In 1795, the song named La Marseillaise was adopted as the national anthem of which country?
And the answer is: France.
Written in 1792, "La Marseillaise" is the national anthem of France. Though it might not seem it, this iconic anthem was composed in just one night, smack dab in the middle of the historic French Revolution. It was written after the declaration of war by France against Austria, and was originally titled "War Song for the Army of the Rhine." The song is the first example of the "European march" style of anthems.
Like many other national anthems, “La Marseillaise” calls the country to action, inspiring patriotic fervor in its citizens and celebrating the pursuit of liberty. Though anthems across the globe tend to embrace similar emphases on freedom and patriotic sentiment, there is wide variation on what a country’s anthem stands to celebrate. While the United States’ “Star Spangled Banner” and France’s “La Marseillaise” honor an influential battle, others pay homage to a beloved leader. Though the UK’s “God Save the Queen” isn’t quite an official national anthem, it’s considered a royal anthem and pays respect to their adored monarch. Below footage from the 1953 coronation of Queen Elizabeth II displays the anthem's pomp and circumstance.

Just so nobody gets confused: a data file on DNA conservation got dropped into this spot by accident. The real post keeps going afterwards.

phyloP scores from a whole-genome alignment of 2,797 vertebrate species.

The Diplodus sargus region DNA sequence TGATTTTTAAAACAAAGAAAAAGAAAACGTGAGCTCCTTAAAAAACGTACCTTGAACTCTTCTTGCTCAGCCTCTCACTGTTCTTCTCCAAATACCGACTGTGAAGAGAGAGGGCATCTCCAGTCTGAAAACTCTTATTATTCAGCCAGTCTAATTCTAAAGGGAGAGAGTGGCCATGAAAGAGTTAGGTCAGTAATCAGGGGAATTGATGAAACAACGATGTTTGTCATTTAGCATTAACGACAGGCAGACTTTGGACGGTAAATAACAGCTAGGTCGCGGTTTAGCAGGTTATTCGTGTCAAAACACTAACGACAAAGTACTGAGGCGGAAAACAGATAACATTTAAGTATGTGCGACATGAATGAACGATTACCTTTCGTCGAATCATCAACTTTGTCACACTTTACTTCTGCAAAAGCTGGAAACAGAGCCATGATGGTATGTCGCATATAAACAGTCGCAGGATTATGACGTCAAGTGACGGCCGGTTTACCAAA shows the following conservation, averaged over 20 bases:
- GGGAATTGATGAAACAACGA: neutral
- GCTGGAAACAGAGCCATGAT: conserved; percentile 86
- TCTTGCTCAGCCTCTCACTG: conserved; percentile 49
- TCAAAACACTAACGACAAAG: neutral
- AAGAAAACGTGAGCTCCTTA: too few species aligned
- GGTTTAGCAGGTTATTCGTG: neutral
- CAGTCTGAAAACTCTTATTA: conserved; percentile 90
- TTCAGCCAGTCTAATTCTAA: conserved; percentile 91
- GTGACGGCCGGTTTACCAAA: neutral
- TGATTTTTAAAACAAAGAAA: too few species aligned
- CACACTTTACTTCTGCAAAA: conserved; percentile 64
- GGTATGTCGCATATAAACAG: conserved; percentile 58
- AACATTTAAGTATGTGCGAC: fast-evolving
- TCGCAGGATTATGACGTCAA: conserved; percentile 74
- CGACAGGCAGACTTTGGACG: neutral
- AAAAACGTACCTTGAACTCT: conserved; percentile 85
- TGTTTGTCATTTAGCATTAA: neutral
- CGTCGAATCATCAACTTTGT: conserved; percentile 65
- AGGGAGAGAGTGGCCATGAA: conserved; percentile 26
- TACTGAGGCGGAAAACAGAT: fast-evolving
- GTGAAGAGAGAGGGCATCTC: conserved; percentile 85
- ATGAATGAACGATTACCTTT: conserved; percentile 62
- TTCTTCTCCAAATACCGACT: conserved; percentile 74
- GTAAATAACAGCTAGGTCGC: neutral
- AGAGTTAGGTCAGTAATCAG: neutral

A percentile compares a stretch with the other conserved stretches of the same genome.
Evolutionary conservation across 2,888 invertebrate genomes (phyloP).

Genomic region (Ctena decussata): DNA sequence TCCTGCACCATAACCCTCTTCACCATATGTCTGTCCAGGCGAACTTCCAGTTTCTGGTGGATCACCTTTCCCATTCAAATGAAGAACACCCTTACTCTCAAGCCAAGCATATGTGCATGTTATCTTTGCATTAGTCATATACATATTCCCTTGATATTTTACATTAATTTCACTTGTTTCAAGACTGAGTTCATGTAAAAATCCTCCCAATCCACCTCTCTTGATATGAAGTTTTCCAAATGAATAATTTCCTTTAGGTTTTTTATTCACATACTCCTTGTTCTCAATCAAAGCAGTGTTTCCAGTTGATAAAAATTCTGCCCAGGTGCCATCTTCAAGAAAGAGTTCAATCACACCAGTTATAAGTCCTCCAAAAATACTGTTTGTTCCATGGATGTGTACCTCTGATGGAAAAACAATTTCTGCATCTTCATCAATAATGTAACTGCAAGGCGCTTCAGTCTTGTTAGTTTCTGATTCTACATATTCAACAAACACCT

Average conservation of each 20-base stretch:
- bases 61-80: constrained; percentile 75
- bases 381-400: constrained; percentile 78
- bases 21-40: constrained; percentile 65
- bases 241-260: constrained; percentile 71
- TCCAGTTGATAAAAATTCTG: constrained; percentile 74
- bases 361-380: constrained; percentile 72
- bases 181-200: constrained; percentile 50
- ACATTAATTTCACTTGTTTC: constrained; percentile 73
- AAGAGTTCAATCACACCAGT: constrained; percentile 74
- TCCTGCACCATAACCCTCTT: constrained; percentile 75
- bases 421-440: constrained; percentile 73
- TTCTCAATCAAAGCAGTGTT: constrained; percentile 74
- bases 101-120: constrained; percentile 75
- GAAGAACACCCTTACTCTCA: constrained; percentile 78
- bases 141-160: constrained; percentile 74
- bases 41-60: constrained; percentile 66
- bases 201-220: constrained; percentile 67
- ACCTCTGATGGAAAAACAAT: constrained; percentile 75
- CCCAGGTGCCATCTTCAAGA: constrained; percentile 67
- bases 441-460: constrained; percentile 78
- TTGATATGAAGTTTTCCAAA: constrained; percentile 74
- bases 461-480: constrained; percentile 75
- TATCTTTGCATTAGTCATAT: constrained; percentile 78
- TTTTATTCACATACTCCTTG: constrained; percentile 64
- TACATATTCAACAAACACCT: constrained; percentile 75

Anthems even find their place in popular culture. Casablanca is one of many to incorporate a national anthem into a narrative dealing with political instability and conflict. In this iconic scene, "La Marseillaise" is heard loud and proud against a group of Nazis singing the German national anthem. The French anthem soon overtakes the bar and finishes in a triumphant "Vive La France!"
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